Ban on Maggi

Nestle in a soup

Print edition : July 10, 2015

In 2014, Nestle India spent Rs.445 crore on advertising and a paltry Rs.19 crore on quality and testing. Many of the advertisements are targeted at children. Photo: CH. Vijaya Bhaskar

Maggi noodles on display at a shop in New Delhi. Clever use of the packaging revolution to deliver smaller packs allowed Maggi to reach out to the poorer sections of society. Photo: Tsering Topgyal/AP

Etienne Benet, managing director of India operations for Nestle SA (left) with Paul Bulcke, chief executive officer of Nestle SA, during a news conference in New Delhi, on June 5. Photo: Udit Kulshrestha/Bloomberg

The Swiss food multinational finds reality catching up with its claims of producing healthy food for the masses.

NOTHING is as effective as a ban to highlight an issue. That is exactly the case with the ban on Maggi noodles, which is perhaps the most ubiquitous pan-Indian food brand. Nestle, arguably the biggest global food products multinational—depending on how one defines “food” —finds itself in the soup as its products head to incinerators instead of shop shelves. The company that has basked in the image it has created through a massive advertising campaign since Maggi first hit Indian kitchens in the mid-1980s now faces a serious image problem. The noodle brand, popularised by the “two-minute” tagline, a reference to the time it takes to get a meal to the table, now runs the risk of a backlash because of the lead and monosodium glutamate (MSG) it has been found to contain.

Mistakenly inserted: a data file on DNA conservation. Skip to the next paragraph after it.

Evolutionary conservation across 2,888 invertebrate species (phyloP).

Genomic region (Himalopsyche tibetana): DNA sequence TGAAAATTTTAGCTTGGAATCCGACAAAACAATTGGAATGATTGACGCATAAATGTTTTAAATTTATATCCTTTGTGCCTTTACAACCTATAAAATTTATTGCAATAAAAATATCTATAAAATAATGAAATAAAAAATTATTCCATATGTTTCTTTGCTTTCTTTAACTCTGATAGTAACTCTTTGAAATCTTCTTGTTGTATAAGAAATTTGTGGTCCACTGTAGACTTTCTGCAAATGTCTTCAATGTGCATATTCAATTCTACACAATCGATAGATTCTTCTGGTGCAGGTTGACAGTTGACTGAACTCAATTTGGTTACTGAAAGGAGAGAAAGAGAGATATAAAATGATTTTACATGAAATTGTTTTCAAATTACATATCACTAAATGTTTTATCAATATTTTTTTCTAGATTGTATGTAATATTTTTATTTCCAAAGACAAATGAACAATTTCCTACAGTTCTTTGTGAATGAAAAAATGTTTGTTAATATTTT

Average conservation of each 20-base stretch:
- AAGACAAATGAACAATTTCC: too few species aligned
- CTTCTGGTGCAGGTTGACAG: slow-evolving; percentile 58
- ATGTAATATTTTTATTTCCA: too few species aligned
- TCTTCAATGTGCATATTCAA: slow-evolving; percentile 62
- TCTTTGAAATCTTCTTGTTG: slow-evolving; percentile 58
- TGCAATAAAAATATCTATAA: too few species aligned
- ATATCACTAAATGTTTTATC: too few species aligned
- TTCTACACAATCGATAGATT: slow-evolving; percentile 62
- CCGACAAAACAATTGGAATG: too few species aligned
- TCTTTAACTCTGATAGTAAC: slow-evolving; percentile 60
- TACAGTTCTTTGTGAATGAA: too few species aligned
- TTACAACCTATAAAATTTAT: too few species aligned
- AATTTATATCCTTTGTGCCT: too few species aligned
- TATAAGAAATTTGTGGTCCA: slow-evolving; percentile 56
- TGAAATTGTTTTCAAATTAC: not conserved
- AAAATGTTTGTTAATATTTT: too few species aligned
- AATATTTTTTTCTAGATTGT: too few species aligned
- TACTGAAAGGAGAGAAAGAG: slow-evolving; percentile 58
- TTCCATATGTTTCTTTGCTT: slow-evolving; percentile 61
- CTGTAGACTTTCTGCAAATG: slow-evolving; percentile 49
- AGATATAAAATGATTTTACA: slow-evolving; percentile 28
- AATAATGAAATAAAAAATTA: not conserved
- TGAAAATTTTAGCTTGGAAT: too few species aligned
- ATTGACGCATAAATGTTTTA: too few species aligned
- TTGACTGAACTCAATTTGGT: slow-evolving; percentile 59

Nestle India, the multinational’s Indian subsidiary, in a filing with Indian stock market exchanges, said stocks of Maggi noodles worth Rs.210 crore were being “withdrawn”. In addition, it said noodles worth Rs.110 crore were caught in the pipeline, in factories and with its distributors. “These are broad estimates because it is impossible to calculate the final figure while the withdrawal is taking place,” the company said in its filings. It said there would be “additional costs” that would arise from the cost of transporting the withdrawn material, apart from the cost of delivering the material to the destruction centres and the cost of destroying the banned material. The company said a “final figure” on the cost and losses involved could only be confirmed later. In another statement issued earlier, it said the ban had created “an environment of confusion for the consumer”.